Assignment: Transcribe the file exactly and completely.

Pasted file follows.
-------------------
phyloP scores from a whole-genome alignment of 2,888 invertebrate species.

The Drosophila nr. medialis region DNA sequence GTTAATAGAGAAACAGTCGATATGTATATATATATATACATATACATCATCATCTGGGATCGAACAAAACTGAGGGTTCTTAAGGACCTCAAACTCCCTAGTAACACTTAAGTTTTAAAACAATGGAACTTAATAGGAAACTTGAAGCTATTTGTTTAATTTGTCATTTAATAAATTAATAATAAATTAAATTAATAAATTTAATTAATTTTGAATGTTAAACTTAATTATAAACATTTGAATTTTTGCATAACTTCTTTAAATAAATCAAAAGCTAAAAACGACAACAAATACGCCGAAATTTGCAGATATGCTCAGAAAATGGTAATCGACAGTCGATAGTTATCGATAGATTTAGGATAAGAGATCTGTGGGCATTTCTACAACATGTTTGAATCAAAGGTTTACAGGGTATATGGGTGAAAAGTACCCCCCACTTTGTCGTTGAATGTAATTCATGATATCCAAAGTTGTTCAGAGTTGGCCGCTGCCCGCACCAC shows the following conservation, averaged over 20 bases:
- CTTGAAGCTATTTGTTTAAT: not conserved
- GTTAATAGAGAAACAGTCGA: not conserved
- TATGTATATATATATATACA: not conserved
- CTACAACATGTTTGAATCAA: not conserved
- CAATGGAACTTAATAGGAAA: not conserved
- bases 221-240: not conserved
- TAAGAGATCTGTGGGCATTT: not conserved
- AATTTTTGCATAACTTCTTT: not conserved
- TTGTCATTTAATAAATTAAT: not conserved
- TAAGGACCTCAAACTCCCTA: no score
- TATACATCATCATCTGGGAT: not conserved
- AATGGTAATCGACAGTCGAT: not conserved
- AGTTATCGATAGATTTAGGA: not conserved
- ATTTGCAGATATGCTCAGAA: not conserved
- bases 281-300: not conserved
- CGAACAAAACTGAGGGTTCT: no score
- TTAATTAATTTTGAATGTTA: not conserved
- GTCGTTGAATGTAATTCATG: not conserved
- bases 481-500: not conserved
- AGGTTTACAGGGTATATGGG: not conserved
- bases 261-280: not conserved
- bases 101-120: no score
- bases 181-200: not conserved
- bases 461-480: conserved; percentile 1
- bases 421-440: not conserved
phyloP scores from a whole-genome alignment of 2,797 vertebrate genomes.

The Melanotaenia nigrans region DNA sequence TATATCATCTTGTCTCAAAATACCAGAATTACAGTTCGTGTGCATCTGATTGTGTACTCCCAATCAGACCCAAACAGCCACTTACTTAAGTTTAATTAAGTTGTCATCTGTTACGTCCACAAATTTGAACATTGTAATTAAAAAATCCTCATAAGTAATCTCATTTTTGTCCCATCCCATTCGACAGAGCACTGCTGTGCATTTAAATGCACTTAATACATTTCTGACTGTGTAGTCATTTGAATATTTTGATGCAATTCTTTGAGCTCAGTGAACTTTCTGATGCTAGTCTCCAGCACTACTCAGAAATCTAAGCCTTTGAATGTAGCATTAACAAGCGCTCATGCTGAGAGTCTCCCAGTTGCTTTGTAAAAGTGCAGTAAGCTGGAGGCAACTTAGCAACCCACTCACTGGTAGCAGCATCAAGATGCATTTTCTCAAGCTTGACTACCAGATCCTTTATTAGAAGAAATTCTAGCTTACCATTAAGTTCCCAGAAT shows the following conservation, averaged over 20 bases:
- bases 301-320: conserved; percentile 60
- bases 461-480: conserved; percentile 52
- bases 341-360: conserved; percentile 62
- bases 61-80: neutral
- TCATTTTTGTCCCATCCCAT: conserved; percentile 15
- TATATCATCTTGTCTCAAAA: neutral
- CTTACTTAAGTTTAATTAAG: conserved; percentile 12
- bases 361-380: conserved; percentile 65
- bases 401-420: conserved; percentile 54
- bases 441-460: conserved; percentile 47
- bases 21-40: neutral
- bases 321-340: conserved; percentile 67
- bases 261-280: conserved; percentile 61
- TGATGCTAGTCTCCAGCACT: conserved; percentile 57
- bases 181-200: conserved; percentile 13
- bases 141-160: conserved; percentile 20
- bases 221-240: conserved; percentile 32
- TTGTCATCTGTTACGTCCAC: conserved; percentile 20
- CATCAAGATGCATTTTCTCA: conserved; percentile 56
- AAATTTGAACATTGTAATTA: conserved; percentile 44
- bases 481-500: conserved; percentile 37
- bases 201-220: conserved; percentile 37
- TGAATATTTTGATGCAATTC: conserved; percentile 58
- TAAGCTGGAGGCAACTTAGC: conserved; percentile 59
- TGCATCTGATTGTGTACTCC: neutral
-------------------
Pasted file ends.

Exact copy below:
phyloP scores from a whole-genome alignment of 2,888 invertebrate species.

The Drosophila nr. medialis region DNA sequence GTTAATAGAGAAACAGTCGATATGTATATATATATATACATATACATCATCATCTGGGATCGAACAAAACTGAGGGTTCTTAAGGACCTCAAACTCCCTAGTAACACTTAAGTTTTAAAACAATGGAACTTAATAGGAAACTTGAAGCTATTTGTTTAATTTGTCATTTAATAAATTAATAATAAATTAAATTAATAAATTTAATTAATTTTGAATGTTAAACTTAATTATAAACATTTGAATTTTTGCATAACTTCTTTAAATAAATCAAAAGCTAAAAACGACAACAAATACGCCGAAATTTGCAGATATGCTCAGAAAATGGTAATCGACAGTCGATAGTTATCGATAGATTTAGGATAAGAGATCTGTGGGCATTTCTACAACATGTTTGAATCAAAGGTTTACAGGGTATATGGGTGAAAAGTACCCCCCACTTTGTCGTTGAATGTAATTCATGATATCCAAAGTTGTTCAGAGTTGGCCGCTGCCCGCACCAC shows the following conservation, averaged over 20 bases:
- CTTGAAGCTATTTGTTTAAT: not conserved
- GTTAATAGAGAAACAGTCGA: not conserved
- TATGTATATATATATATACA: not conserved
- CTACAACATGTTTGAATCAA: not conserved
- CAATGGAACTTAATAGGAAA: not conserved
- bases 221-240: not conserved
- TAAGAGATCTGTGGGCATTT: not conserved
- AATTTTTGCATAACTTCTTT: not conserved
- TTGTCATTTAATAAATTAAT: not conserved
- TAAGGACCTCAAACTCCCTA: no score
- TATACATCATCATCTGGGAT: not conserved
- AATGGTAATCGACAGTCGAT: not conserved
- AGTTATCGATAGATTTAGGA: not conserved
- ATTTGCAGATATGCTCAGAA: not conserved
- bases 281-300: not conserved
- CGAACAAAACTGAGGGTTCT: no score
- TTAATTAATTTTGAATGTTA: not conserved
- GTCGTTGAATGTAATTCATG: not conserved
- bases 481-500: not conserved
- AGGTTTACAGGGTATATGGG: not conserved
- bases 261-280: not conserved
- bases 101-120: no score
- bases 181-200: not conserved
- bases 461-480: conserved; percentile 1
- bases 421-440: not conserved
phyloP scores from a whole-genome alignment of 2,797 vertebrate genomes.

The Melanotaenia nigrans region DNA sequence TATATCATCTTGTCTCAAAATACCAGAATTACAGTTCGTGTGCATCTGATTGTGTACTCCCAATCAGACCCAAACAGCCACTTACTTAAGTTTAATTAAGTTGTCATCTGTTACGTCCACAAATTTGAACATTGTAATTAAAAAATCCTCATAAGTAATCTCATTTTTGTCCCATCCCATTCGACAGAGCACTGCTGTGCATTTAAATGCACTTAATACATTTCTGACTGTGTAGTCATTTGAATATTTTGATGCAATTCTTTGAGCTCAGTGAACTTTCTGATGCTAGTCTCCAGCACTACTCAGAAATCTAAGCCTTTGAATGTAGCATTAACAAGCGCTCATGCTGAGAGTCTCCCAGTTGCTTTGTAAAAGTGCAGTAAGCTGGAGGCAACTTAGCAACCCACTCACTGGTAGCAGCATCAAGATGCATTTTCTCAAGCTTGACTACCAGATCCTTTATTAGAAGAAATTCTAGCTTACCATTAAGTTCCCAGAAT shows the following conservation, averaged over 20 bases:
- bases 301-320: conserved; percentile 60
- bases 461-480: conserved; percentile 52
- bases 341-360: conserved; percentile 62
- bases 61-80: neutral
- TCATTTTTGTCCCATCCCAT: conserved; percentile 15
- TATATCATCTTGTCTCAAAA: neutral
- CTTACTTAAGTTTAATTAAG: conserved; percentile 12
- bases 361-380: conserved; percentile 65
- bases 401-420: conserved; percentile 54
- bases 441-460: conserved; percentile 47
- bases 21-40: neutral
- bases 321-340: conserved; percentile 67
- bases 261-280: conserved; percentile 61
- TGATGCTAGTCTCCAGCACT: conserved; percentile 57
- bases 181-200: conserved; percentile 13
- bases 141-160: conserved; percentile 20
- bases 221-240: conserved; percentile 32
- TTGTCATCTGTTACGTCCAC: conserved; percentile 20
- CATCAAGATGCATTTTCTCA: conserved; percentile 56
- AAATTTGAACATTGTAATTA: conserved; percentile 44
- bases 481-500: conserved; percentile 37
- bases 201-220: conserved; percentile 37
- TGAATATTTTGATGCAATTC: conserved; percentile 58
- TAAGCTGGAGGCAACTTAGC: conserved; percentile 59
- TGCATCTGATTGTGTACTCC: neutral